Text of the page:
Hi all

Could someone please explain this program to me, especially lines 25 and 30. I understand that line 30 is a for loop and I understand how it works. However, I am unclear why it is minusing 3 from n and is n the variable passed from line 14? Line 25, I believe, consists of variables and I understand that they are defined by line 7. However, I am unsure how their values change during the running of the program. I would apprciate any help. Thank you.

Listing 7.15. Solving the nth Fibonacci numberusing iteration.

// Listing 7.15
  // Demonstrates solving the nth
  // Fibonacci number using iteration

  #include <iostream.h>

  typedef unsigned long int ULONG;

  ULONG fib(ULONG position);
  int main()
  {
      ULONG answer, position;
      cout << "Which position? ";
      cin >> position;
      cout << "\n";

      answer = fib(position);
      cout << answer << " is the ";
      cout << position << "th Fibonacci number.\n";
     return 0;
  }

  ULONG fib(ULONG n)
  {
      ULONG minusTwo=1, minusOne=1, answer=2;

      if (n < 3)
          return 1;

      for (n -= 3; n; n--)
      {
          minusTwo = minusOne;
          minusOne = answer;
          answer = minusOne + minusTwo;
      }

      return answer;
}

Edited 6 Years Ago by Nick Evan: Removed custom line-numbers.. Added code-tags

ULONG fib(ULONG n) is a function and what is passed to that function is in main known as "position".

The "\n" on line 15 is simply a newline character, try removing the whole cout statement to see the difference.

The typedef on line 7 is just something telling the compiler that anything named ULONG should be the exact same thing as the standard unsigned long, or unsigned long int. Which is a 64 bit unsigned ( >= 0 ) variable.

The ULONG variables that are declared on line 25 are just local variables and they will be gone when the function reaches its final bracket.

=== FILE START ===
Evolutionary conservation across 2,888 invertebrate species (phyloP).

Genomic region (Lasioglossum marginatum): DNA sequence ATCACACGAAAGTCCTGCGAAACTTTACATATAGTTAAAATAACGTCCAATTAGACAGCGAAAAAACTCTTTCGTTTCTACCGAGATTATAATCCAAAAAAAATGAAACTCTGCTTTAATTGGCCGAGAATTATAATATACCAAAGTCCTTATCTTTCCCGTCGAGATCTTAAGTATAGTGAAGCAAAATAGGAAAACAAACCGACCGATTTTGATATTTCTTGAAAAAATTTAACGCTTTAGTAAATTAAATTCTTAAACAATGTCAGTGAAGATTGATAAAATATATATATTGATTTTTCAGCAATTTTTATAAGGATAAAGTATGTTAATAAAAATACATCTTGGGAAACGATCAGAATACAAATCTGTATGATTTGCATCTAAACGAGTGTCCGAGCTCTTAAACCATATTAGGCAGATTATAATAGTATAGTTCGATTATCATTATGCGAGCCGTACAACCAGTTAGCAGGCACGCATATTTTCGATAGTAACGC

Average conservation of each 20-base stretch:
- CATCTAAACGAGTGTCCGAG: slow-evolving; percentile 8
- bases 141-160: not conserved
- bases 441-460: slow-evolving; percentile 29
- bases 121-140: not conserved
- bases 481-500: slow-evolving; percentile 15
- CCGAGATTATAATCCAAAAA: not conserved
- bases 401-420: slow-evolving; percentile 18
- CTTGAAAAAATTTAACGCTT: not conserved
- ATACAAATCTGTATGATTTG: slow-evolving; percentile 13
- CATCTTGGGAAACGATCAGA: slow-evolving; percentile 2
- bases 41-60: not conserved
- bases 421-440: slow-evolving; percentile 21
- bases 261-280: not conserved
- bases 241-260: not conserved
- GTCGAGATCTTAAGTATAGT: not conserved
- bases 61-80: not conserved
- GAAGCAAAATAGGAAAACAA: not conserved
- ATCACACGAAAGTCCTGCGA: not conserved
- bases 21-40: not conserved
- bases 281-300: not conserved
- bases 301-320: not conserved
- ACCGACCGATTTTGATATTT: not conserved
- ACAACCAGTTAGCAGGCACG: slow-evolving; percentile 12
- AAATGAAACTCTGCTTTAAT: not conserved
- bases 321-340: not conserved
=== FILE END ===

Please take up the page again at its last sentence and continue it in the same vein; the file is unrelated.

On line 25, the three variables are set to 1, 1, and 2 because these are the first three numbers in a fibonacci sequence (not including zero).

Roughly translated, line 30 would read: "initially set n to n - 3, then decrement n by one and execute some code so long as n is greater than zero."

n is initialized to n - 3 because answer is initialized to the 3rd element in the sequence (the value 2 is element 3). From that point on n is only used as a counter so the for loop knows where to stop, so n needs to be offset by 3 initially to return the nth element.

Let F represent the fibonacci sequence. Each F[n] (excluding elements 0 and 1) is equal to F[n-2] + F[n-1]. So starting with the initial values for minusTwo, minusOne, and answer, respectively, they will each take on the following values after each iteration of the for loop:

1,2,3
2,3,5
3,5,8

and so on.

Once n = 0, the nth element of the sequence will be reached, and the algorithm spits out the answer.

Edited 6 Years Ago by Sumyungi: n/a

On line 25, the three variables are set to 1, 1, and 2 because these are the first three numbers in a fibonacci sequence (not including zero).

Roughly translated, line 30 would read: "initially set n to n - 3, then decrement n by one and execute some code so long as n is greater than zero."

n is initialized to n - 3 because answer is initialized to the 3rd element in the sequence (the value 2 is element 3). From that point on n is only used as a counter so the for loop knows where to stop, so n needs to be offset by 3 initially to return the nth element.

Let F represent the fibonacci sequence. Each F[n] (excluding elements 0 and 1) is equal to F[n-2] + F[n-1]. So starting with the initial values for minusTwo, minusOne, and answer, respectively, they will each take on the following values after each iteration of the for loop:

1,2,3
2,3,5
3,5,8

and so on.

Once n = 0, the nth element of the sequence will be reached, and the algorithm spits out the answer.

THANK YOU, THANK YOU, THANK YOU, THANK YOU xx

This article has been dead for over six months. Start a new discussion instead.